I made my layers, cut and stacked them and then rolled them thinner and thinner, repeating the cutting and stacking until I got the spacing of layers that I liked.

You can see the Challenge and the painting that was my inspiration at

I am coming to love these challenges. I learn and grow so much with each one.

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cocada de forno

In 2001 I took my daughter down to College Station, Texas to have a look at the Honors Program at Texas A&M. It was an overnight for her, so I took myself out to dinner.

I had the most amazing bread. It tasted like coconut. It tasted like I was swimming in coconut! I tried and tried to duplicate it over the years, to no avail. At the time I thought the flavor came from coconut oil in the butter that came with it.

Today I was at Central Market in my town and I got a small cake called Cocada de Forno. Oh my goodness! I was swimming in coconut again. This time the Coconut Heaven came with an ingredient label. Coconut flour was the first ingredient. Duh! Butter, sweetened condensed milk, coconut milk, sugar and flour brought up the rear.

The mystery is solved. I can have coconut heaven anytime. Mmmm.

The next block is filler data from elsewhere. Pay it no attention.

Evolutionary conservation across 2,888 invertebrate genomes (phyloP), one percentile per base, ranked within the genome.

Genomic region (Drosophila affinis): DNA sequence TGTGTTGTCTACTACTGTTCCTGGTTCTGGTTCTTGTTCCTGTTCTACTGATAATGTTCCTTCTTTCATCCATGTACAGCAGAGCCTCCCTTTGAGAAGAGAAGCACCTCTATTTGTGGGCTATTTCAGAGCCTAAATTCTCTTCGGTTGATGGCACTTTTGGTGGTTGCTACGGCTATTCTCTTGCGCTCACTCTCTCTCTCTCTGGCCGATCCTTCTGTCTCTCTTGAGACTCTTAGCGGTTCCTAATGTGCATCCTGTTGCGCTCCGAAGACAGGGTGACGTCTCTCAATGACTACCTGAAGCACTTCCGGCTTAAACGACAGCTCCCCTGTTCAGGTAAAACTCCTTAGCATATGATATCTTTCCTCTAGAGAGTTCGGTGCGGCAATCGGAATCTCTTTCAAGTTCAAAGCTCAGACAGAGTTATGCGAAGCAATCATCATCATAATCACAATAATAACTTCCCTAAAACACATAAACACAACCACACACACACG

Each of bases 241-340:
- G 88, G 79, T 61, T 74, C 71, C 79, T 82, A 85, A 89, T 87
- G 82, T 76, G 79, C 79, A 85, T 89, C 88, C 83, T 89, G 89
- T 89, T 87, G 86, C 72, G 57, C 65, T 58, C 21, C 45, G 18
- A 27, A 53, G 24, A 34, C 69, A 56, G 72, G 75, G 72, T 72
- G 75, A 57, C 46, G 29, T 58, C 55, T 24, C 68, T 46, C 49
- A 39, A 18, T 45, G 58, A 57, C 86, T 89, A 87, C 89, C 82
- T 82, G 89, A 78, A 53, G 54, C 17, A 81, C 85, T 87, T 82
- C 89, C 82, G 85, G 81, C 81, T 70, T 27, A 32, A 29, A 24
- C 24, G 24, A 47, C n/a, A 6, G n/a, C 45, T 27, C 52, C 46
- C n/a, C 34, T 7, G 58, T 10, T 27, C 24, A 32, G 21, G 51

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I am a fourth generation native of Washington DC, living in Texas. Recently I jumped at the chance to visit DC with my daughter, who had to go there for some continuing medical education. 

We went up early so we could visit museums. The most notable exhibit we saw was a listening device shaped like dog poop at the International Spy Museum.

We visited the Natural History Museum twice, two wings of the National Gallery of Art and the National Zoo. 

We also ate at some wonderful restaurants. We had a fabulous Burmese cabbage salad with diced ginger, peanuts and fried lentils. We had an excellent mezza (small portions of many dishes) at a Lebanese restaurant. We had amazing salmon in a puff pastry crust with caper remoulade at a Russian venue. We ate tapas and shared four dishes including one with rabbit; we finished by sharing the best flan we’d ever eaten. We visited an old favorite Afghan restaurant where we also shared four appetizers, including an oldie-goodie with pumpkin, yogurt and red meat sauce.

We walked many miles a day so the entire adventure was weight neutral!